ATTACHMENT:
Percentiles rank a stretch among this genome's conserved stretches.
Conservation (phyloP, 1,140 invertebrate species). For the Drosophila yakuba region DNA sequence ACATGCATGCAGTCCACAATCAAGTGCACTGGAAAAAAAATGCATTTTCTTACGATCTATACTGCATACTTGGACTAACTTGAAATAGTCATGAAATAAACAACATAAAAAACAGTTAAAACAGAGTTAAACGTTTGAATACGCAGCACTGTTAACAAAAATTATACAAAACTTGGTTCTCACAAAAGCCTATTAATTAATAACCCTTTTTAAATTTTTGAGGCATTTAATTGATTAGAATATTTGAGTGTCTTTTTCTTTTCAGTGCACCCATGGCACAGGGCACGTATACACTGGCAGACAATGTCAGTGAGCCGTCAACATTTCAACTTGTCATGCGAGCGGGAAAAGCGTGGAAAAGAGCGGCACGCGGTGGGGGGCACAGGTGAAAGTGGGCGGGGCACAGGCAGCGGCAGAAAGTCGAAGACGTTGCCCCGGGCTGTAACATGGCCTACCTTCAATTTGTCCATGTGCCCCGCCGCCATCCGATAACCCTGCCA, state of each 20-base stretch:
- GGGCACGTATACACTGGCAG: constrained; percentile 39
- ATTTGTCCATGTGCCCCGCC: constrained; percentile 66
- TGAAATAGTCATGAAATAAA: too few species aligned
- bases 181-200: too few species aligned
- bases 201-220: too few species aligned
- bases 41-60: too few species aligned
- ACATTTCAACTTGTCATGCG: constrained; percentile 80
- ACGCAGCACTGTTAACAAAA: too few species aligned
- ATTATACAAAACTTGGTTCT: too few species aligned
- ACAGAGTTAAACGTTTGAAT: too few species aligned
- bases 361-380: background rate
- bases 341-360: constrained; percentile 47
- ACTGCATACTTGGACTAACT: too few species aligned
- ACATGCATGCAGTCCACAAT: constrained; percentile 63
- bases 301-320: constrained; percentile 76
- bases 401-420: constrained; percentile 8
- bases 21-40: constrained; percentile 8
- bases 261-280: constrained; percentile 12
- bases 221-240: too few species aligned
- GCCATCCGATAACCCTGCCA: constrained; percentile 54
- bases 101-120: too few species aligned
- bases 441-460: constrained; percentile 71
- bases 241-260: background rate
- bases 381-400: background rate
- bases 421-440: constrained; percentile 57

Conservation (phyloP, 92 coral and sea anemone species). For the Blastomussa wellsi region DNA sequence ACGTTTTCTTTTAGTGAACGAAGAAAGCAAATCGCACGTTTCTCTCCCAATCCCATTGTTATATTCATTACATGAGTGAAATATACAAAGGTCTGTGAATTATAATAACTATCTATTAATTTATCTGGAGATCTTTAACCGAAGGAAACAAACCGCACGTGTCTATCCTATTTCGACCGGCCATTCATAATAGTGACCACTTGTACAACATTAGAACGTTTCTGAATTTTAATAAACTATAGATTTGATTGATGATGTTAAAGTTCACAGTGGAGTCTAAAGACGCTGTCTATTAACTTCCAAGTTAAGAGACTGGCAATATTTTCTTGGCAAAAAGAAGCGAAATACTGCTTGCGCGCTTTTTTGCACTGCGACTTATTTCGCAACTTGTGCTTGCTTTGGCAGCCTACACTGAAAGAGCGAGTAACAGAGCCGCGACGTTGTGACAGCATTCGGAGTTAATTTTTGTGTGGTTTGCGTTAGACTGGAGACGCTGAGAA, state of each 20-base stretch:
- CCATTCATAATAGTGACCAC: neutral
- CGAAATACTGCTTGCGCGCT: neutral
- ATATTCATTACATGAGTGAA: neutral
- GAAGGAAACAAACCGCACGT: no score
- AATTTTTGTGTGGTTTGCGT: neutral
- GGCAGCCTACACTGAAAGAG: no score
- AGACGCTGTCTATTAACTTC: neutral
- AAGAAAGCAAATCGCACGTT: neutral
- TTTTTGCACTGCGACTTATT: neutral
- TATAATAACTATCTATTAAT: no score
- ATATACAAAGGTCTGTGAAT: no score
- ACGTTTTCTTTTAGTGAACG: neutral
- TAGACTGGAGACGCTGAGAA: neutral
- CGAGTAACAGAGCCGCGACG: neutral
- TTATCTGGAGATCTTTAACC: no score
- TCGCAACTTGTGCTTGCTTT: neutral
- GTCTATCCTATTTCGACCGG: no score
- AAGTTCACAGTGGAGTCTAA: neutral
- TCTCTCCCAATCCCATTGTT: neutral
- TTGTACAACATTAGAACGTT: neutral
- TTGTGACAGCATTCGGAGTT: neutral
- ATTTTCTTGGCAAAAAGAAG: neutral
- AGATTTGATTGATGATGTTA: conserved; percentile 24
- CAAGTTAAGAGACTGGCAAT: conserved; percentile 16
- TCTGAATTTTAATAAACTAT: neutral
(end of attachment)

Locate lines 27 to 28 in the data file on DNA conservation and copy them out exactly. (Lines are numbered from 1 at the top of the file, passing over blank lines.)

- bases 421-440: constrained; percentile 57

Conservation (phyloP, 92 coral and sea anemone species). For the Blastomussa wellsi region DNA sequence ACGTTTTCTTTTAGTGAACGAAGAAAGCAAATCGCACGTTTCTCTCCCAATCCCATTGTTATATTCATTACATGAGTGAAATATACAAAGGTCTGTGAATTATAATAACTATCTATTAATTTATCTGGAGATCTTTAACCGAAGGAAACAAACCGCACGTGTCTATCCTATTTCGACCGGCCATTCATAATAGTGACCACTTGTACAACATTAGAACGTTTCTGAATTTTAATAAACTATAGATTTGATTGATGATGTTAAAGTTCACAGTGGAGTCTAAAGACGCTGTCTATTAACTTCCAAGTTAAGAGACTGGCAATATTTTCTTGGCAAAAAGAAGCGAAATACTGCTTGCGCGCTTTTTTGCACTGCGACTTATTTCGCAACTTGTGCTTGCTTTGGCAGCCTACACTGAAAGAGCGAGTAACAGAGCCGCGACGTTGTGACAGCATTCGGAGTTAATTTTTGTGTGGTTTGCGTTAGACTGGAGACGCTGAGAA, state of each 20-base stretch: